Palm Sunday, Year A
Matthew 26:14- 27:66
In the Upper Room
Every Sunday during the Eucharistic Prayer, I imagine myself at the Last Supper. I am in the Upper Room, the stone walls lit by candles, surrounded by friends. I feel the Passover excitement in the air. Not only is it a huge feast, but Jesus, the famous itinerant rabbi, is the celebrant. I watch Jesus break the bread. I look at apostles (I can see them but they can’t see me) and marvel that they are the first to hear words that will be uttered for centuries to come: “Take and eat, this is my body” (v. 26).
But during Mass each Sunday, I do not think about that it is the last supper. How many times have we recalled an event and thought if only I had known it was the last time. Even two thousand years later when I know the scene I witness is the last one, I still do not layer that realization onto the events that unfold.
So, the continuation of the gospel account on Palm Sunday shakes me a bit. It was the last supper, even if the apostles didn’t realize it, and even then at the end, the apostles continued to deny their humanity, continued to think that because they were in the twelve, they were somehow above the rest, that they wouldn’t mess up. When Jesus, the One who has healed and forgiven and performed miracles, tells them one is going to betray Him, no one gets nervous that he might be the one. Each apostle is sure he is in the right and another is the bad guy. When Jesus, the guy who has made no mistakes in His thirty-three years, tells Peter he will deny Him three times, Peter is certain Jesus is wrong. Even after all that time with Jesus, the disciples still don’t grasp their utter humanness. Even at the end.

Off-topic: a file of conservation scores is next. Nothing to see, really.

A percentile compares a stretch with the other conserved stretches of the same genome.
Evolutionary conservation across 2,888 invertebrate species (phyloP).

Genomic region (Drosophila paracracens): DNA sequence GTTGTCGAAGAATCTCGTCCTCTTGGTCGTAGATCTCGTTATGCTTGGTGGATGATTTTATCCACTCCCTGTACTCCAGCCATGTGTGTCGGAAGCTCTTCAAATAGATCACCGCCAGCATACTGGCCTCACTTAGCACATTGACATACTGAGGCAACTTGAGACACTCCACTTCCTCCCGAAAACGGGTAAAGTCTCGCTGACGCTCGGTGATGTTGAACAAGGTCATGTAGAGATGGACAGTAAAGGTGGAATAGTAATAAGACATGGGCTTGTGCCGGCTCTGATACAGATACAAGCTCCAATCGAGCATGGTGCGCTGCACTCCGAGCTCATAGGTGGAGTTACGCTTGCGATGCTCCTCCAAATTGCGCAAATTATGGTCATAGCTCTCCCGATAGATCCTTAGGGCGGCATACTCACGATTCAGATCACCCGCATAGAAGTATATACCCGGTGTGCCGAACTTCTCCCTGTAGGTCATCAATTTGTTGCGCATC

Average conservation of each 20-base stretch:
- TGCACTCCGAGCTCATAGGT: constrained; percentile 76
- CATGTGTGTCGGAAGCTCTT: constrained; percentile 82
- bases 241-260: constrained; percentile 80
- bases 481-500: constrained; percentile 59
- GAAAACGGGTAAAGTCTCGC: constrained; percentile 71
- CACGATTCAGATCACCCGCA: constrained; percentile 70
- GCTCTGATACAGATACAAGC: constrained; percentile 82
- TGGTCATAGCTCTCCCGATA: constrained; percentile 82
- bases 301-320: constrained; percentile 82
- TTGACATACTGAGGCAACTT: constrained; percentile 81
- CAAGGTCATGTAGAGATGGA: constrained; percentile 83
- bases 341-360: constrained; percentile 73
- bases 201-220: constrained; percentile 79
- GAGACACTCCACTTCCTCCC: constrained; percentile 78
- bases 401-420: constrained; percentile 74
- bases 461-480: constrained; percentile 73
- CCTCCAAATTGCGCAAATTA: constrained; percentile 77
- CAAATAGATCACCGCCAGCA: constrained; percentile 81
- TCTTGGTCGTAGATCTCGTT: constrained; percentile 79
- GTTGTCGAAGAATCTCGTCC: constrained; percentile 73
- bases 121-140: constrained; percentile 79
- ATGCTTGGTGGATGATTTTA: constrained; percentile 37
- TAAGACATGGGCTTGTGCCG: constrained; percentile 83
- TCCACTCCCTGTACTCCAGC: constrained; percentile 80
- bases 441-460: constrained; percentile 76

So, how can we expect more from ourselves?
Jesus says, “This night all of you will have your faith in me shaken,” (v.34), he speaks to all of us into eternity. Events in our lives will shake our faith. It’s the nature of being human. We are all just like the apostles I see every Sunday in the Upper Room. We think we know best—our faith will never be shaken or, like Judas, money is king. But no matter what we believe in, we will deny it at some point.
If, like Judas, our faith is rooted in things that aren’t eternal, the denial will drive us to a despair from which we can’t escape. If our faith is rooted in the eternal like Peter, denial will also drive us to despair: “Peter remembered the words that Jesus had spoken…He began to weep bitterly” (v. 75). But through that despair, we recognize our humanity, realize that we, even though we are chosen, aren’t above anyone. We make mistakes, even when, like Peter, we don’t want to. We weep bitterly and then we gather ourselves together, reflect, and move forward. We grow.
That is faith. Growth. Seeds planted that sprout expectedly. Understanding there is no end, no hierarchy. Knowing the words uttered in the Upper Room: “This is my body, broken for you,” are meant for all of us.